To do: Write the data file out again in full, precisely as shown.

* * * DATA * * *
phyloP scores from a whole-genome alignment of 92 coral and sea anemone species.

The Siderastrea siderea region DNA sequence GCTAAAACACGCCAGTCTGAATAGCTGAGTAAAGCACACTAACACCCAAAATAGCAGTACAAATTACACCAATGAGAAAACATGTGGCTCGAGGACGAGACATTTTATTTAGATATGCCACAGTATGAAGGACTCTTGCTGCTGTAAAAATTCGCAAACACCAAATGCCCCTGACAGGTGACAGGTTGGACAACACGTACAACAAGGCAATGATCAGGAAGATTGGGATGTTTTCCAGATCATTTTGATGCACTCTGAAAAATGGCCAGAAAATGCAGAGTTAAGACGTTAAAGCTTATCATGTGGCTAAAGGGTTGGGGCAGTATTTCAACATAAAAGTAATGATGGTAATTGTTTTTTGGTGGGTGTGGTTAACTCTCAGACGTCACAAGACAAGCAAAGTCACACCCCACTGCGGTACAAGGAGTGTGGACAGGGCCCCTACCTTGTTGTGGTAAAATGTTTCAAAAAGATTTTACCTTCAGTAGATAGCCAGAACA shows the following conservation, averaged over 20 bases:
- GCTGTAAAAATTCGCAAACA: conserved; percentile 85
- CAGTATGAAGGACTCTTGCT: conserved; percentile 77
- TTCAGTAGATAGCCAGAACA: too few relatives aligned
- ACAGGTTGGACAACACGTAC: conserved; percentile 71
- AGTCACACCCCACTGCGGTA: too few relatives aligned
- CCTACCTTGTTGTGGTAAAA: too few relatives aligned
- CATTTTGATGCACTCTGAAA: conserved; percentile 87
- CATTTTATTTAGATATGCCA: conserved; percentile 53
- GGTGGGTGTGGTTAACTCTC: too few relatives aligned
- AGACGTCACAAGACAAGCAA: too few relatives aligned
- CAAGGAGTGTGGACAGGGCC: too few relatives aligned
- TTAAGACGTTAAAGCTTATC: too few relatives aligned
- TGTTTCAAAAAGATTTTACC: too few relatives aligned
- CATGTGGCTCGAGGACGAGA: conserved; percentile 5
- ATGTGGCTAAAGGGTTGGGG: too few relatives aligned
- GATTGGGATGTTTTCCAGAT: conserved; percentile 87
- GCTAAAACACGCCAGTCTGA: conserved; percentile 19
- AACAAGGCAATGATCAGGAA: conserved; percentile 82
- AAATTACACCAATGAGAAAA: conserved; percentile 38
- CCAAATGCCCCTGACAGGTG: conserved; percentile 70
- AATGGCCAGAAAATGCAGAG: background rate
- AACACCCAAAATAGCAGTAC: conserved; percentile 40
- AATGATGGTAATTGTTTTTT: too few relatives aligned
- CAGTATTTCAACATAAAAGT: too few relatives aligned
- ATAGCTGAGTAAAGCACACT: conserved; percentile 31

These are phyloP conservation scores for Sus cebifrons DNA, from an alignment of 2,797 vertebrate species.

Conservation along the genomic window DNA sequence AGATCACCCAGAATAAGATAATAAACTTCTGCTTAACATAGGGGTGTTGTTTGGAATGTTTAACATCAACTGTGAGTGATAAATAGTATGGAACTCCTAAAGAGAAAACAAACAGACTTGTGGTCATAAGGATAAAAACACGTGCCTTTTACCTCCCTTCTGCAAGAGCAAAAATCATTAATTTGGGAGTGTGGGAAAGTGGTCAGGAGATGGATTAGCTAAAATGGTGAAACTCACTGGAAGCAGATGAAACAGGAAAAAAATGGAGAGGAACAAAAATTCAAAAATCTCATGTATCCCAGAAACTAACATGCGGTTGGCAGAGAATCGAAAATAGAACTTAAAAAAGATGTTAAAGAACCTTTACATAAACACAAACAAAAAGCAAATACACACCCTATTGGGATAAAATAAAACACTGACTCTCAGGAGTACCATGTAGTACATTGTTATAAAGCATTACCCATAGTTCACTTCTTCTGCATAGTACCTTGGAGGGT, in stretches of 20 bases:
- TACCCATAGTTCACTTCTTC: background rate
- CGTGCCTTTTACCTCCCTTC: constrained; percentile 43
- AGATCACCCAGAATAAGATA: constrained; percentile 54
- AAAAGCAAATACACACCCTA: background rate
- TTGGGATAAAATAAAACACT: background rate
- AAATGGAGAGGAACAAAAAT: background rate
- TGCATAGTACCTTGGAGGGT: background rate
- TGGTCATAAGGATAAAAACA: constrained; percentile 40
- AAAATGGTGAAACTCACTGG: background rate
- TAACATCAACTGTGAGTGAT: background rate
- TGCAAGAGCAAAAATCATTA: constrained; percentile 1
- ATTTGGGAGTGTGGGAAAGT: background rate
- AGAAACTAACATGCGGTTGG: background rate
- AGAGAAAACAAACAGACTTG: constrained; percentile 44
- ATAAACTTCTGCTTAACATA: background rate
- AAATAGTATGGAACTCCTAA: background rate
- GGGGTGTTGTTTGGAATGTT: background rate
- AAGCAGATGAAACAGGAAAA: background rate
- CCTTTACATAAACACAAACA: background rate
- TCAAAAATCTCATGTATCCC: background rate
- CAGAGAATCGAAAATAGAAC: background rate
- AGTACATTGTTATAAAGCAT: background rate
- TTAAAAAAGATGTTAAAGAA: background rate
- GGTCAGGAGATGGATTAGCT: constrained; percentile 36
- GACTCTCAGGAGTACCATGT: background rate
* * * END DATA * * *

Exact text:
phyloP scores from a whole-genome alignment of 92 coral and sea anemone species.

The Siderastrea siderea region DNA sequence GCTAAAACACGCCAGTCTGAATAGCTGAGTAAAGCACACTAACACCCAAAATAGCAGTACAAATTACACCAATGAGAAAACATGTGGCTCGAGGACGAGACATTTTATTTAGATATGCCACAGTATGAAGGACTCTTGCTGCTGTAAAAATTCGCAAACACCAAATGCCCCTGACAGGTGACAGGTTGGACAACACGTACAACAAGGCAATGATCAGGAAGATTGGGATGTTTTCCAGATCATTTTGATGCACTCTGAAAAATGGCCAGAAAATGCAGAGTTAAGACGTTAAAGCTTATCATGTGGCTAAAGGGTTGGGGCAGTATTTCAACATAAAAGTAATGATGGTAATTGTTTTTTGGTGGGTGTGGTTAACTCTCAGACGTCACAAGACAAGCAAAGTCACACCCCACTGCGGTACAAGGAGTGTGGACAGGGCCCCTACCTTGTTGTGGTAAAATGTTTCAAAAAGATTTTACCTTCAGTAGATAGCCAGAACA shows the following conservation, averaged over 20 bases:
- GCTGTAAAAATTCGCAAACA: conserved; percentile 85
- CAGTATGAAGGACTCTTGCT: conserved; percentile 77
- TTCAGTAGATAGCCAGAACA: too few relatives aligned
- ACAGGTTGGACAACACGTAC: conserved; percentile 71
- AGTCACACCCCACTGCGGTA: too few relatives aligned
- CCTACCTTGTTGTGGTAAAA: too few relatives aligned
- CATTTTGATGCACTCTGAAA: conserved; percentile 87
- CATTTTATTTAGATATGCCA: conserved; percentile 53
- GGTGGGTGTGGTTAACTCTC: too few relatives aligned
- AGACGTCACAAGACAAGCAA: too few relatives aligned
- CAAGGAGTGTGGACAGGGCC: too few relatives aligned
- TTAAGACGTTAAAGCTTATC: too few relatives aligned
- TGTTTCAAAAAGATTTTACC: too few relatives aligned
- CATGTGGCTCGAGGACGAGA: conserved; percentile 5
- ATGTGGCTAAAGGGTTGGGG: too few relatives aligned
- GATTGGGATGTTTTCCAGAT: conserved; percentile 87
- GCTAAAACACGCCAGTCTGA: conserved; percentile 19
- AACAAGGCAATGATCAGGAA: conserved; percentile 82
- AAATTACACCAATGAGAAAA: conserved; percentile 38
- CCAAATGCCCCTGACAGGTG: conserved; percentile 70
- AATGGCCAGAAAATGCAGAG: background rate
- AACACCCAAAATAGCAGTAC: conserved; percentile 40
- AATGATGGTAATTGTTTTTT: too few relatives aligned
- CAGTATTTCAACATAAAAGT: too few relatives aligned
- ATAGCTGAGTAAAGCACACT: conserved; percentile 31

These are phyloP conservation scores for Sus cebifrons DNA, from an alignment of 2,797 vertebrate species.

Conservation along the genomic window DNA sequence AGATCACCCAGAATAAGATAATAAACTTCTGCTTAACATAGGGGTGTTGTTTGGAATGTTTAACATCAACTGTGAGTGATAAATAGTATGGAACTCCTAAAGAGAAAACAAACAGACTTGTGGTCATAAGGATAAAAACACGTGCCTTTTACCTCCCTTCTGCAAGAGCAAAAATCATTAATTTGGGAGTGTGGGAAAGTGGTCAGGAGATGGATTAGCTAAAATGGTGAAACTCACTGGAAGCAGATGAAACAGGAAAAAAATGGAGAGGAACAAAAATTCAAAAATCTCATGTATCCCAGAAACTAACATGCGGTTGGCAGAGAATCGAAAATAGAACTTAAAAAAGATGTTAAAGAACCTTTACATAAACACAAACAAAAAGCAAATACACACCCTATTGGGATAAAATAAAACACTGACTCTCAGGAGTACCATGTAGTACATTGTTATAAAGCATTACCCATAGTTCACTTCTTCTGCATAGTACCTTGGAGGGT, in stretches of 20 bases:
- TACCCATAGTTCACTTCTTC: background rate
- CGTGCCTTTTACCTCCCTTC: constrained; percentile 43
- AGATCACCCAGAATAAGATA: constrained; percentile 54
- AAAAGCAAATACACACCCTA: background rate
- TTGGGATAAAATAAAACACT: background rate
- AAATGGAGAGGAACAAAAAT: background rate
- TGCATAGTACCTTGGAGGGT: background rate
- TGGTCATAAGGATAAAAACA: constrained; percentile 40
- AAAATGGTGAAACTCACTGG: background rate
- TAACATCAACTGTGAGTGAT: background rate
- TGCAAGAGCAAAAATCATTA: constrained; percentile 1
- ATTTGGGAGTGTGGGAAAGT: background rate
- AGAAACTAACATGCGGTTGG: background rate
- AGAGAAAACAAACAGACTTG: constrained; percentile 44
- ATAAACTTCTGCTTAACATA: background rate
- AAATAGTATGGAACTCCTAA: background rate
- GGGGTGTTGTTTGGAATGTT: background rate
- AAGCAGATGAAACAGGAAAA: background rate
- CCTTTACATAAACACAAACA: background rate
- TCAAAAATCTCATGTATCCC: background rate
- CAGAGAATCGAAAATAGAAC: background rate
- AGTACATTGTTATAAAGCAT: background rate
- TTAAAAAAGATGTTAAAGAA: background rate
- GGTCAGGAGATGGATTAGCT: constrained; percentile 36
- GACTCTCAGGAGTACCATGT: background rate